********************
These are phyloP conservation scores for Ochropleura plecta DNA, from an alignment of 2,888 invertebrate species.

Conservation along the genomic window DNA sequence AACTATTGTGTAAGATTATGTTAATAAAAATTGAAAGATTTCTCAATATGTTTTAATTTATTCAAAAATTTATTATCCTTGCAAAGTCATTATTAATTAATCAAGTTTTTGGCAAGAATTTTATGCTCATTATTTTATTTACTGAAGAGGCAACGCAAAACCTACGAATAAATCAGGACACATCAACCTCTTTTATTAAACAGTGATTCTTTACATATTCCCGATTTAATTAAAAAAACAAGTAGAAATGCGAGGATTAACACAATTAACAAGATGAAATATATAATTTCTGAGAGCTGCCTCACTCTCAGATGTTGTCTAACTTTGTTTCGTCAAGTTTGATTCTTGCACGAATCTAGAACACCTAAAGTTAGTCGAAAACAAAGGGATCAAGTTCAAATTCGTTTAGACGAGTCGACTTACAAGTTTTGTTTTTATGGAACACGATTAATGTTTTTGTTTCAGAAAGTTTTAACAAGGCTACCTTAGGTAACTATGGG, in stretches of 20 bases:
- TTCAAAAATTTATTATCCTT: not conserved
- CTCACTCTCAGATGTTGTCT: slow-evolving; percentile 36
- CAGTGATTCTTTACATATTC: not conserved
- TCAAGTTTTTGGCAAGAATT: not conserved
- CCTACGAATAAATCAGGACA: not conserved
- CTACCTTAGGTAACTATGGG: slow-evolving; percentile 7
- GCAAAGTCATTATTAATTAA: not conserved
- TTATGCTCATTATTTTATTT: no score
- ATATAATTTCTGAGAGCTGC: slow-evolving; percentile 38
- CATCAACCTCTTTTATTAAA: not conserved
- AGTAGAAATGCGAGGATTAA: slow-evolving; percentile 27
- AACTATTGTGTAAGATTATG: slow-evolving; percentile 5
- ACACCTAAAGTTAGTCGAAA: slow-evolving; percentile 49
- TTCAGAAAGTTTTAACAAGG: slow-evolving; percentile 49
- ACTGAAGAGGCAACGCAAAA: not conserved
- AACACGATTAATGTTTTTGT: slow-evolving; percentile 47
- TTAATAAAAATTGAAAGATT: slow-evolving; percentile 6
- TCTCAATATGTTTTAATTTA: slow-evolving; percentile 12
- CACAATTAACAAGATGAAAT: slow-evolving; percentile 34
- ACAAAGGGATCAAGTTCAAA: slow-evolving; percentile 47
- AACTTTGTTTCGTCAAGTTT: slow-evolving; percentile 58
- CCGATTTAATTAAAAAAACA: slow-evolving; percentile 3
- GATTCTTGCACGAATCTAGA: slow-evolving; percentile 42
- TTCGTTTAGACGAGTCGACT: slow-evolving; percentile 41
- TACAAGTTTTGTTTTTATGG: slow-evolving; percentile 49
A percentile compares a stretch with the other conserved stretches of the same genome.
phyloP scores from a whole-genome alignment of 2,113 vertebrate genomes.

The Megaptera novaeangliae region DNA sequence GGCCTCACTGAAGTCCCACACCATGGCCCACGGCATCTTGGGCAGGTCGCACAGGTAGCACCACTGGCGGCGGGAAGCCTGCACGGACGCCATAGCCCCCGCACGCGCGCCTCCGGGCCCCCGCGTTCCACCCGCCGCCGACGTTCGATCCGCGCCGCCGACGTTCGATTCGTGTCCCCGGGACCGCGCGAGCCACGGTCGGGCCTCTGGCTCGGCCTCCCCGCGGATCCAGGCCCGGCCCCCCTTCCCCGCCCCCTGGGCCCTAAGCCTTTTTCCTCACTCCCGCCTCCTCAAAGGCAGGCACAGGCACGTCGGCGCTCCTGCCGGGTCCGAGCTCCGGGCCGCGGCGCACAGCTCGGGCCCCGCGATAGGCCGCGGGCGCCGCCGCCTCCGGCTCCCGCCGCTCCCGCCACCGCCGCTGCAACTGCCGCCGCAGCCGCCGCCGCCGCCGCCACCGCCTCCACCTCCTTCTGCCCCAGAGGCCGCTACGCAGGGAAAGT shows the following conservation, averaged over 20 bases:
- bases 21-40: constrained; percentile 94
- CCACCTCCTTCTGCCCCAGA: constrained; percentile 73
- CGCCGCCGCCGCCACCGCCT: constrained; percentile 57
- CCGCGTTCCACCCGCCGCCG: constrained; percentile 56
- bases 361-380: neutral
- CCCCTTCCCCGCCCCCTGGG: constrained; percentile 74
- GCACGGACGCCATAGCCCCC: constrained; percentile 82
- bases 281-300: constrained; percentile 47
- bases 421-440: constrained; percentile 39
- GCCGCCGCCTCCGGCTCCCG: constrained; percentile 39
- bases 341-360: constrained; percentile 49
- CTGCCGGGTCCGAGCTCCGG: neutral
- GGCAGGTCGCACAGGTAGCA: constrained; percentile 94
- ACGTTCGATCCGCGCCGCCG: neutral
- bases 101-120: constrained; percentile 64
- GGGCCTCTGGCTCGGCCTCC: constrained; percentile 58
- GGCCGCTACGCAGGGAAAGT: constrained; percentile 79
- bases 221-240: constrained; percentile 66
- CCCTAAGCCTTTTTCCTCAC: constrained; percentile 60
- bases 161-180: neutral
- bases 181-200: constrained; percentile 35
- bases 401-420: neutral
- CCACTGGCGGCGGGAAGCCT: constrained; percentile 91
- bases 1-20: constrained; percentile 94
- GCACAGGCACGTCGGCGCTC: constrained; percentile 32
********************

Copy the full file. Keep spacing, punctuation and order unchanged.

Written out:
These are phyloP conservation scores for Ochropleura plecta DNA, from an alignment of 2,888 invertebrate species.

Conservation along the genomic window DNA sequence AACTATTGTGTAAGATTATGTTAATAAAAATTGAAAGATTTCTCAATATGTTTTAATTTATTCAAAAATTTATTATCCTTGCAAAGTCATTATTAATTAATCAAGTTTTTGGCAAGAATTTTATGCTCATTATTTTATTTACTGAAGAGGCAACGCAAAACCTACGAATAAATCAGGACACATCAACCTCTTTTATTAAACAGTGATTCTTTACATATTCCCGATTTAATTAAAAAAACAAGTAGAAATGCGAGGATTAACACAATTAACAAGATGAAATATATAATTTCTGAGAGCTGCCTCACTCTCAGATGTTGTCTAACTTTGTTTCGTCAAGTTTGATTCTTGCACGAATCTAGAACACCTAAAGTTAGTCGAAAACAAAGGGATCAAGTTCAAATTCGTTTAGACGAGTCGACTTACAAGTTTTGTTTTTATGGAACACGATTAATGTTTTTGTTTCAGAAAGTTTTAACAAGGCTACCTTAGGTAACTATGGG, in stretches of 20 bases:
- TTCAAAAATTTATTATCCTT: not conserved
- CTCACTCTCAGATGTTGTCT: slow-evolving; percentile 36
- CAGTGATTCTTTACATATTC: not conserved
- TCAAGTTTTTGGCAAGAATT: not conserved
- CCTACGAATAAATCAGGACA: not conserved
- CTACCTTAGGTAACTATGGG: slow-evolving; percentile 7
- GCAAAGTCATTATTAATTAA: not conserved
- TTATGCTCATTATTTTATTT: no score
- ATATAATTTCTGAGAGCTGC: slow-evolving; percentile 38
- CATCAACCTCTTTTATTAAA: not conserved
- AGTAGAAATGCGAGGATTAA: slow-evolving; percentile 27
- AACTATTGTGTAAGATTATG: slow-evolving; percentile 5
- ACACCTAAAGTTAGTCGAAA: slow-evolving; percentile 49
- TTCAGAAAGTTTTAACAAGG: slow-evolving; percentile 49
- ACTGAAGAGGCAACGCAAAA: not conserved
- AACACGATTAATGTTTTTGT: slow-evolving; percentile 47
- TTAATAAAAATTGAAAGATT: slow-evolving; percentile 6
- TCTCAATATGTTTTAATTTA: slow-evolving; percentile 12
- CACAATTAACAAGATGAAAT: slow-evolving; percentile 34
- ACAAAGGGATCAAGTTCAAA: slow-evolving; percentile 47
- AACTTTGTTTCGTCAAGTTT: slow-evolving; percentile 58
- CCGATTTAATTAAAAAAACA: slow-evolving; percentile 3
- GATTCTTGCACGAATCTAGA: slow-evolving; percentile 42
- TTCGTTTAGACGAGTCGACT: slow-evolving; percentile 41
- TACAAGTTTTGTTTTTATGG: slow-evolving; percentile 49
A percentile compares a stretch with the other conserved stretches of the same genome.
phyloP scores from a whole-genome alignment of 2,113 vertebrate genomes.

The Megaptera novaeangliae region DNA sequence GGCCTCACTGAAGTCCCACACCATGGCCCACGGCATCTTGGGCAGGTCGCACAGGTAGCACCACTGGCGGCGGGAAGCCTGCACGGACGCCATAGCCCCCGCACGCGCGCCTCCGGGCCCCCGCGTTCCACCCGCCGCCGACGTTCGATCCGCGCCGCCGACGTTCGATTCGTGTCCCCGGGACCGCGCGAGCCACGGTCGGGCCTCTGGCTCGGCCTCCCCGCGGATCCAGGCCCGGCCCCCCTTCCCCGCCCCCTGGGCCCTAAGCCTTTTTCCTCACTCCCGCCTCCTCAAAGGCAGGCACAGGCACGTCGGCGCTCCTGCCGGGTCCGAGCTCCGGGCCGCGGCGCACAGCTCGGGCCCCGCGATAGGCCGCGGGCGCCGCCGCCTCCGGCTCCCGCCGCTCCCGCCACCGCCGCTGCAACTGCCGCCGCAGCCGCCGCCGCCGCCGCCACCGCCTCCACCTCCTTCTGCCCCAGAGGCCGCTACGCAGGGAAAGT shows the following conservation, averaged over 20 bases:
- bases 21-40: constrained; percentile 94
- CCACCTCCTTCTGCCCCAGA: constrained; percentile 73
- CGCCGCCGCCGCCACCGCCT: constrained; percentile 57
- CCGCGTTCCACCCGCCGCCG: constrained; percentile 56
- bases 361-380: neutral
- CCCCTTCCCCGCCCCCTGGG: constrained; percentile 74
- GCACGGACGCCATAGCCCCC: constrained; percentile 82
- bases 281-300: constrained; percentile 47
- bases 421-440: constrained; percentile 39
- GCCGCCGCCTCCGGCTCCCG: constrained; percentile 39
- bases 341-360: constrained; percentile 49
- CTGCCGGGTCCGAGCTCCGG: neutral
- GGCAGGTCGCACAGGTAGCA: constrained; percentile 94
- ACGTTCGATCCGCGCCGCCG: neutral
- bases 101-120: constrained; percentile 64
- GGGCCTCTGGCTCGGCCTCC: constrained; percentile 58
- GGCCGCTACGCAGGGAAAGT: constrained; percentile 79
- bases 221-240: constrained; percentile 66
- CCCTAAGCCTTTTTCCTCAC: constrained; percentile 60
- bases 161-180: neutral
- bases 181-200: constrained; percentile 35
- bases 401-420: neutral
- CCACTGGCGGCGGGAAGCCT: constrained; percentile 91
- bases 1-20: constrained; percentile 94
- GCACAGGCACGTCGGCGCTC: constrained; percentile 32